U.S. Defense Secretary begins Middle East visit

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The United States Defense Secretary Lloyd Austin, has visited Jordan to kick-start a three-country Mideast visit.

U.S officials say the visit is aimed at reassuring key allies of the U.S commitment to the region despite Washington’s recent focus on Russia and China.

The Pentagon chief, who arrived in Amman on Sunday, is expected to press Israeli leaders to reduce tensions in the West Bank and work to strength ties in talks with Egyptian leaders while touching on human rights concerns.

“Austin will convey enduring U.S. commitment to the Middle East and provide reassurance to our partners that the United States remains committed to supporting their defense,” a senior U.S. defense official said.

The United States has about 30,000 troops in the region and is seen as pivotal in helping counter Iranian influence.

Retired U.S. Marine Corp General Frank McKenzie, who headed American forces in the Middle East until last year, said the region is significant to the United States in part because of China’s growing role.

“I think this trip is an excellent example of an opportunity to continue to tell people in the theater (region) that they remain important to us,” added McKenzie.

The United States last week demanded that Israeli Prime Minister Benjamin Netanyahu repudiate a call by his hardline Finance Minister Bezalel Smotrich for a flashpoint Palestinian village to be “erased” – a comment that Netanyahu on Sunday called “inappropriate.” The U.S. State Department has called Smotrich’s comment “repugnant.”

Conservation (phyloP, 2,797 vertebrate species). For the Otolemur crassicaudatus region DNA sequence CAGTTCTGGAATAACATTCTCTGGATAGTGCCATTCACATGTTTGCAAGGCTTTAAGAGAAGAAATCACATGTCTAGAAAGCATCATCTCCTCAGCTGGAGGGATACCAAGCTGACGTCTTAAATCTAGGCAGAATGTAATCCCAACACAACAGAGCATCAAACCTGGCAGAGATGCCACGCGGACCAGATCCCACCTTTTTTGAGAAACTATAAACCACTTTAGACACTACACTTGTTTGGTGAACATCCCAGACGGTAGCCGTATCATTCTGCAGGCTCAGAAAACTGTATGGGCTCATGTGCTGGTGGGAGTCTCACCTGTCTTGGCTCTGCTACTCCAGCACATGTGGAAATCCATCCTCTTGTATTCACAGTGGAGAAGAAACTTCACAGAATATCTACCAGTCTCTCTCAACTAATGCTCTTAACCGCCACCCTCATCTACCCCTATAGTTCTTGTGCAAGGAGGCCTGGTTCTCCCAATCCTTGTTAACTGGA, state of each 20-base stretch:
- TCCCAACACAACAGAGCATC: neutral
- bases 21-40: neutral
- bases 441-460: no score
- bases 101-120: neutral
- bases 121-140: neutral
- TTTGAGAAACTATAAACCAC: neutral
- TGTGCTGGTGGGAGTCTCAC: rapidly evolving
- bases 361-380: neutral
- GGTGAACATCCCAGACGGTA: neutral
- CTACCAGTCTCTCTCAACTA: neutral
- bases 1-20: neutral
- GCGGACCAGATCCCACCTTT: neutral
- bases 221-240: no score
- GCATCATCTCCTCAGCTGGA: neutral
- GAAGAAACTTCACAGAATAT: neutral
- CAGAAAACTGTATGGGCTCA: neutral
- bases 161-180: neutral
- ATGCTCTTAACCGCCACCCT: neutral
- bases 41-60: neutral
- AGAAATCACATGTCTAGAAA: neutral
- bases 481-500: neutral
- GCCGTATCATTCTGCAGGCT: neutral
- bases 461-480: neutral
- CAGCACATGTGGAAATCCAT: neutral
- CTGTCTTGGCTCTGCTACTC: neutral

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Austin is poised to send a clear message on the need for Egypt’s President Abdel Fattah al-Sisi to respect human rights, underscoring Washington’s concern on the issue.

Under Sisi, who as army chief led the 2013 ouster of Egypt’s first democratically elected president, there has been a long crackdown on political dissent that has swept up liberal critics as well as Islamists.

The United States has withheld small amounts of military aid to Cairo, citing a failure to meet human rights conditions. Advocacy groups have pushed for more to be held back.

Mistrust toward the United States among some in the Middle East has built up since the 2011 “Arab Spring” uprisings when Gulf rulers were shocked at how President Barack Obama’s administration abandoned the late Egyptian President Hosni Mubarak after a decades-old alliance.

The United States pulled out the last of its troops from Afghanistan in a chaotic withdrawal in 2021, further raising questions in the broader region about Washington’s commitment.


Zainab Sa’id

Source Reuters
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